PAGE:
Justia Civil Procedure Opinion Summaries

Articles Posted in Supreme Court of New Jersey
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The case revolves around the University Hospital's decision to award a contract for the design, construction, and operation of an on-site pharmacy to a bidder other than Sumukha LLC. Sumukha challenged the decision, but the hospital's hearing officer denied the protest. Sumukha then appealed to the Appellate Division. While the appeal was pending, Sumukha filed a second protest challenging the decision to change the pharmacy's planned location. When the hospital failed to respond, Sumukha filed a second appeal in the Appellate Division.The Appellate Division dismissed the appeal from Sumukha’s first protest, concluding that University Hospital’s determination was not directly appealable to the Appellate Division. It later dismissed Sumukha’s second appeal. Both dismissals were without prejudice to Sumukha’s right to file an action in the Law Division. The Court granted certification and consolidated the appeals.The Supreme Court of New Jersey found no evidence in University Hospital’s enabling statute that the Legislature intended the Hospital to be a “state administrative agency” under Rule 2:2-3(a)(2). The court held that University Hospital’s decisions and actions may not be directly appealed to the Appellate Division. The court affirmed the dismissal of the appeals, without prejudice to Sumukha’s right to file actions in the Law Division. View "In re Protest of Contract for Retail Pharmacy Design, Construction, Start-Up and Operation, Request for Proposal No. UH-P20-006" on Justia Law

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The case involves plaintiffs Christopher Maia and Sean Howarth, who were employed as laborers for defendant IEW Construction Group. The company required them to perform “pre-shift” and “post-shift” work, for which they were not paid. Both Maia and Howarth were laid off in November 2021. In April 2022, they filed a class action complaint alleging that IEW violated the Wage Payment Law (WPL) and the Wage and Hour Law (WHL).The trial judge held that Chapter 212, which amended the WPL and WHL, does not apply retroactively and thus dismissed plaintiffs’ claims for conduct that arose prior to Chapter 212’s effective date of August 6, 2019. The Appellate Division reversed this decision.The Supreme Court of New Jersey granted leave to appeal. The court held that Chapter 212 is to be applied prospectively to conduct that occurred on or after August 6, 2019, not retroactively to conduct that occurred before that date. The trial judge properly dismissed the portions of the complaint relying on Chapter 212 but arising from conduct prior to its effective date. The court reversed the Appellate Division’s judgment, reinstated the trial judge’s order partially dismissing plaintiffs’ complaint, and remanded for further proceedings. View "Maia v. IEW Construction Group" on Justia Law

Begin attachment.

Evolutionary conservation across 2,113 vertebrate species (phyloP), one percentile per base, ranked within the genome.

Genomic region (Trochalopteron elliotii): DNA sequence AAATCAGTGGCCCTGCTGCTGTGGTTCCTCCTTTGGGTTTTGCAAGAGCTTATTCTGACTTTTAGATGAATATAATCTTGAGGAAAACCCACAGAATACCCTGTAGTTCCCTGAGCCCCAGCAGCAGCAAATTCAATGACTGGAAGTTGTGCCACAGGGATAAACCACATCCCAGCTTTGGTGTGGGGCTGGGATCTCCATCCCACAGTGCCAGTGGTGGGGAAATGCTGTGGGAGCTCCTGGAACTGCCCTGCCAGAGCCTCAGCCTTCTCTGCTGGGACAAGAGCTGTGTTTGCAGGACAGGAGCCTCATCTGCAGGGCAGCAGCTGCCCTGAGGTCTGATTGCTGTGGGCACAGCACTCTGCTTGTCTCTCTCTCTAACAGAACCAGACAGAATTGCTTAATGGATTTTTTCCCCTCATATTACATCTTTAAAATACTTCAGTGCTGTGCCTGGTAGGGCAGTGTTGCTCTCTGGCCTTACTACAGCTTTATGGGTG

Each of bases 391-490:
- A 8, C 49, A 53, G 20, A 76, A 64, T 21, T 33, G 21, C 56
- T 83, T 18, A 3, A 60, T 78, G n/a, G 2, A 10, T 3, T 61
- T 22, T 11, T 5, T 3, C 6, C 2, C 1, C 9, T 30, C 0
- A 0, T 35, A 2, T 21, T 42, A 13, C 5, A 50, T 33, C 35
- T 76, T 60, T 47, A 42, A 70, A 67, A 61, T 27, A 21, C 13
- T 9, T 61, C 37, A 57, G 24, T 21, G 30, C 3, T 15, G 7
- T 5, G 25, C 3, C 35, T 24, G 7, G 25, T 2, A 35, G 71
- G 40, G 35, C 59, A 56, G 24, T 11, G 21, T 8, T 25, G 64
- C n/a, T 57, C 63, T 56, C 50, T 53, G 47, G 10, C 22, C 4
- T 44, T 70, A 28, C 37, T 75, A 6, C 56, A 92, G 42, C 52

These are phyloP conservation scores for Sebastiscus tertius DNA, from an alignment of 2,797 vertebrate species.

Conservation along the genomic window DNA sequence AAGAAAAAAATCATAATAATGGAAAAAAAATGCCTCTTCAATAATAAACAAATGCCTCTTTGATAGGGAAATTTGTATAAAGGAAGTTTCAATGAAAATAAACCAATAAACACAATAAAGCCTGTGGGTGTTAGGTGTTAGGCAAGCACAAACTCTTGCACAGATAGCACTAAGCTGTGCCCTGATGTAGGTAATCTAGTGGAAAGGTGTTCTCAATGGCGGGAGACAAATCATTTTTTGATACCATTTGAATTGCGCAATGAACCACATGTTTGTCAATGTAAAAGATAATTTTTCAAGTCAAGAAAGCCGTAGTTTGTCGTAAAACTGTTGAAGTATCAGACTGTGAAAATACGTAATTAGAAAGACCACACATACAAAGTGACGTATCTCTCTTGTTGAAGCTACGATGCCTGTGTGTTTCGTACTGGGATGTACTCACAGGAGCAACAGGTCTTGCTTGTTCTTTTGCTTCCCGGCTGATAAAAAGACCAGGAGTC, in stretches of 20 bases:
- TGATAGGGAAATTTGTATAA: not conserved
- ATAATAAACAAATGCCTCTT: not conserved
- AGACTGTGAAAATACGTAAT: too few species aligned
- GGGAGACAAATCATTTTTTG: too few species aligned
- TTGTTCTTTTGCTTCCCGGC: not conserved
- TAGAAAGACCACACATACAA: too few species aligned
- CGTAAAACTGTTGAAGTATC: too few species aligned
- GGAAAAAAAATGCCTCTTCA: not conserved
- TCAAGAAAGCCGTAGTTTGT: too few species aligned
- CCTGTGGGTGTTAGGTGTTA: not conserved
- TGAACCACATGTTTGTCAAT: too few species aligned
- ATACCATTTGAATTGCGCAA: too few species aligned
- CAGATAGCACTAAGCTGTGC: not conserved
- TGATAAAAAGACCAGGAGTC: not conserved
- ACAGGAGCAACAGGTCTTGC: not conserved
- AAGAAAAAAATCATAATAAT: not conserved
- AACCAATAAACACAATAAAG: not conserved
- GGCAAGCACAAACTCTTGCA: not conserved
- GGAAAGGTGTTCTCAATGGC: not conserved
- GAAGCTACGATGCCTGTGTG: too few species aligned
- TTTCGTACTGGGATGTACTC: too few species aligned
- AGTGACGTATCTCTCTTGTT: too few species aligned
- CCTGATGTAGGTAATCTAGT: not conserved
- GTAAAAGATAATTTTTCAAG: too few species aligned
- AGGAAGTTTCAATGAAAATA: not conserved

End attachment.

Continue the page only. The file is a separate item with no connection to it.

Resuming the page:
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The case involves Christine Savage, a police officer who filed a lawsuit against the Neptune Township Police Department and others for sexual harassment, sex discrimination, and retaliation. The parties entered into a settlement agreement in 2014, which included a non-disparagement clause. Savage filed a second lawsuit in 2016, alleging continued and intensified discrimination, harassment, and retaliation. The parties entered into another settlement agreement in 2020, which also included a non-disparagement clause. After a television interview with Savage aired in 2020, the defendants claimed that Savage violated the non-disparagement provision of the settlement agreement.The trial court granted the defendants' motion to enforce the second settlement agreement, finding that the Law Against Discrimination (LAD) barred only non-disclosure and confidentiality agreements, and that Savage violated a non-disparagement clause. The Appellate Division affirmed in part and reversed in part, finding the non-disparagement clause enforceable but holding that Savage had not violated it.The Supreme Court of New Jersey held that the non-disparagement clause in the settlement agreement is against public policy and cannot be enforced. The court found that the LAD protects Savage’s statements. The court concluded that the non-disparagement clause in the agreement directly conflicts with the LAD as it encompasses and would bar speech the statute protects. The court reversed in part, affirmed in part, and remanded the case. View "Christine Savage v. Township of Neptune" on Justia Law

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The case involves a plaintiff, referred to as "Clara," who alleged that she was sexually assaulted by the defendant, referred to as "Martin," in June 2018. Following the incident, Clara applied for a temporary protective order (TPO) and then a final protective order (FPO) under the Sexual Assault Survivor Protection Act of 2015 (SASPA). The trial court found that Clara had been subjected to nonconsensual sexual contact due to her extreme intoxication and that there was a possibility of future risk to Clara’s safety or well-being. The court issued an FPO directing Martin to have no contact with Clara.The Appellate Division reversed the trial court's decision based on the test used to assess consent. The Supreme Court of New Jersey reversed the Appellate Division's decision, holding that the affirmative consent standard is the correct standard to be applied in determining whether sexual activity was consensual under SASPA. The case was remanded for reconsideration.On remand, Clara testified about her ongoing trauma from the assault. The court found Clara’s testimony credible and Martin’s testimony not credible. The court held that consent to sexual contact was not affirmatively and freely given and found a significant risk to Clara’s psychological well-being should the order not remain in effect. The Appellate Division affirmed the trial court's decision. The Supreme Court of New Jersey granted certification limited to the interpretation of the statute regarding the possibility of future risk to the victim's safety or well-being.The Supreme Court of New Jersey affirmed the lower courts' decisions, holding that the plain language of the statute creates a standard that is permissive and easily satisfied. The court found that Clara's testimony about her ongoing trauma and fear for her safety was sufficient to demonstrate a "possibility of future risk" to her "safety or well-being." View "C.R. v. M. T." on Justia Law